By Mr Imran Mohamed
In the throes of a technical recession, can our young Singapore entrepreneurs create the next billion dollar company? In the US, out of the more than ten thousand tech startups founded each year, less than 20 typically go on to reach $1 billion-plus exits. 645 Ventures based there noticed a trend – that market cycles did not affect the number of these billion dollar companies created each year.1 Based on current trajectories, there is hope – with some key success factors that business, government and community can keep in mind, because their successes are ours.
Supporting the next generation of B-dollar companies not only means tremendous wealth creation for those companies, shareholders and employees, but for many others in their industries, supply chain, and Singapore as a whole. Possibly, this could contribute to ensuring Singapore’s competitive edge and prosperity for years to come. Indeed with many retrenchments, complete exit or shutdown of international companies, growing local businesses may provide the jobs and economic moat we need.
Most notably, Razer, Grab and SEA (parent of Shopee and Garena) are Singapore HQ-ed billion dollar companies. Acknowledging their rising success, the next question would be, what would it take to nurture the next batch and are there already seeds planted in our ecosystem to nurture to that stage?
Firstly, companies to adopt a mantra, “Disrupt or be disrupted.”
Shamir Rahim, CEO of VersaFleet, came from a family in the logistics business. Looking at challenges and inefficiencies of managing vehicles, drivers and routes, his desire to automate management led to the creation of his software.
Today his software powers large companies like Resorts World and their fleet of vehicles and in 2018 received a Series A funding of S$2.8M2 on the back of growing revenues 350% annually for 3 years in a row.
Whether in a traditional industry like logistics or new, the pace of technology, consumers and markets changing is fast and the Winners are those that continuously improve and obsess on adding value to customers.
Secondly, for our local businesses, we have to leave your hometown.
While Singapore has a population of over 5 million, just across our border, in Malaysia lies a market of 31 million, and Indonesia at more than 300 million.
Pondok Abang is a prime example of this, starting from humble food stall beginnings, before the 2nd generation owner, Hasan Basri, set the vision of packaging and exporting delicious Singapore Malay cuisine internationally. Sowing the seeds can take time and in this case, it involved setting up manufacturing facilities, cold storage, international licenses and multi-territory Halal Certification, and getting the Enterprise Singapore Tasty Singapore Brand Ambassador recognition in order to sell globally. Further, our strengths of knowledge of language, culture and religion of regional and Muslim markets should be tapped when expanding.
Thirdly, technology must be embraced.
In school, Faizola Nordin and Ahmad Sarib were considered social outsiders. Yet their curiosity and affinity to pursue the new meant that they were positioned to develop new ideas and technologies to help decision makers make better decisions. This led to the creation of DataVis, where through data visualisation and analytics they work with public agencies to plan resources and services better. Their outside perspective allowed them to embrace the possibilities of technology to see the insides of public and private services with a different eye – and that has brought them to national trade delegations to various countries around the region to help them expand.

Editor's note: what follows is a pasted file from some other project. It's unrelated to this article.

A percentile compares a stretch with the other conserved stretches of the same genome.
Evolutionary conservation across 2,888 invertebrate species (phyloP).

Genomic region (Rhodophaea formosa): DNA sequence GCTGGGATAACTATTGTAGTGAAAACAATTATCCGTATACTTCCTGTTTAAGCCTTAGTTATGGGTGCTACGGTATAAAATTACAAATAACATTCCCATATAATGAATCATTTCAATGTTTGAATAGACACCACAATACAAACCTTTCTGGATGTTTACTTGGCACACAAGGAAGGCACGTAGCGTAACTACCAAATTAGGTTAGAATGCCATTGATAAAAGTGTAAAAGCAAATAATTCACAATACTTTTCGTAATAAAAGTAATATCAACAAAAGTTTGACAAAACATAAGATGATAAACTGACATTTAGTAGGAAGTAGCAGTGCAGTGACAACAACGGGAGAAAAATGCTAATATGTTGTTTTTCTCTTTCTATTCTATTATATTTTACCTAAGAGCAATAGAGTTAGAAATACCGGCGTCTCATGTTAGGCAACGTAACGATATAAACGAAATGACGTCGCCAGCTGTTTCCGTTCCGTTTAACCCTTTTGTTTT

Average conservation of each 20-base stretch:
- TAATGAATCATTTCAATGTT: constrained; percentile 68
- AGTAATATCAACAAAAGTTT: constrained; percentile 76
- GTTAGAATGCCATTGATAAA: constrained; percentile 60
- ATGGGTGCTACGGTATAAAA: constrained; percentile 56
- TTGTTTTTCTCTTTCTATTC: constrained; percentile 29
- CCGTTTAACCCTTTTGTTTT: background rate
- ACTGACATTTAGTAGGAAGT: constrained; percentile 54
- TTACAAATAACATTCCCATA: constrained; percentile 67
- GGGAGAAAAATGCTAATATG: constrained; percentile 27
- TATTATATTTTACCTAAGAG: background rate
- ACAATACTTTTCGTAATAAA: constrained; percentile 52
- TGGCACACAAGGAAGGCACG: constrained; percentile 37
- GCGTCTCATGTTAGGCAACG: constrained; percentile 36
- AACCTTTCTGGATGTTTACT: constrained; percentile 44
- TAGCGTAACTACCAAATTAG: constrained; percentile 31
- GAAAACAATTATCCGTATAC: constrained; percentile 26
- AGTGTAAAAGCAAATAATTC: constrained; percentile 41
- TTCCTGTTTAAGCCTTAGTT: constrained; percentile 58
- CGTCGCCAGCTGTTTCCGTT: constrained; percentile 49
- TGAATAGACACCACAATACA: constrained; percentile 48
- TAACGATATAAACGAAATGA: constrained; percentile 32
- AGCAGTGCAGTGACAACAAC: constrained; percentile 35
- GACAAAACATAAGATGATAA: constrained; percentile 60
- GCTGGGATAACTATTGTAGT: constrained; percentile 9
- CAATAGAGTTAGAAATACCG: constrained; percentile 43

Lastly, as a community, we must rally together.
There will be few that have the vision, execution and tenacity to build a billion dollar empire. That said, everybody plays an important part. For every successful founder, there is a management team, a team of dedicated employees, a community of supportive family and friends. For every successful enterprise, there is a network of suppliers, clients, partners and industry contacts that benefit from their growth. Our bright future lies in us joyously and courageously lifting each other up without selfish expectation.
Government, industry, individuals that have benefited from the system must rally together to support the rising companies. Venture and corporate funds do exist to identify and back such companies. For example, Secret Lab, the gaming chair company with cult following was invested in by Heliconia Capital Management, a Temasek Holdings Subsidiary at a $300M valuation.
Yet, while capital is the common thing entrepreneurs cite as needed support, it isn’t sufficient. Therein lies the role of organisations like SMCCI. While business can be a lonely journey, entrepreneurs in organisations like chambers can network, support one another, and not just through commercial deals and connections, but through a supportive community and peer mentoring through the highs and lows of running and growing a business. For some, they may strike a hot deal, and for others, knowing they are not alone, suffices in them taking their next step in the journey.
Our hope for the future lies in the leadership of our youth today. In business specifically, support from the government, having industry captains to support and mentor the upcoming entrepreneurs, businesses banding together with individuals daring to dream, put the correct level of action
corresponding to their dreams without being discouraged by setbacks, is the only logical way to build tomorrow’s success stories, one step at a time. Boldly, yet surely.
It is time to rally, dream big, and act now – or risk being irrelevant. If not us who? If not now when?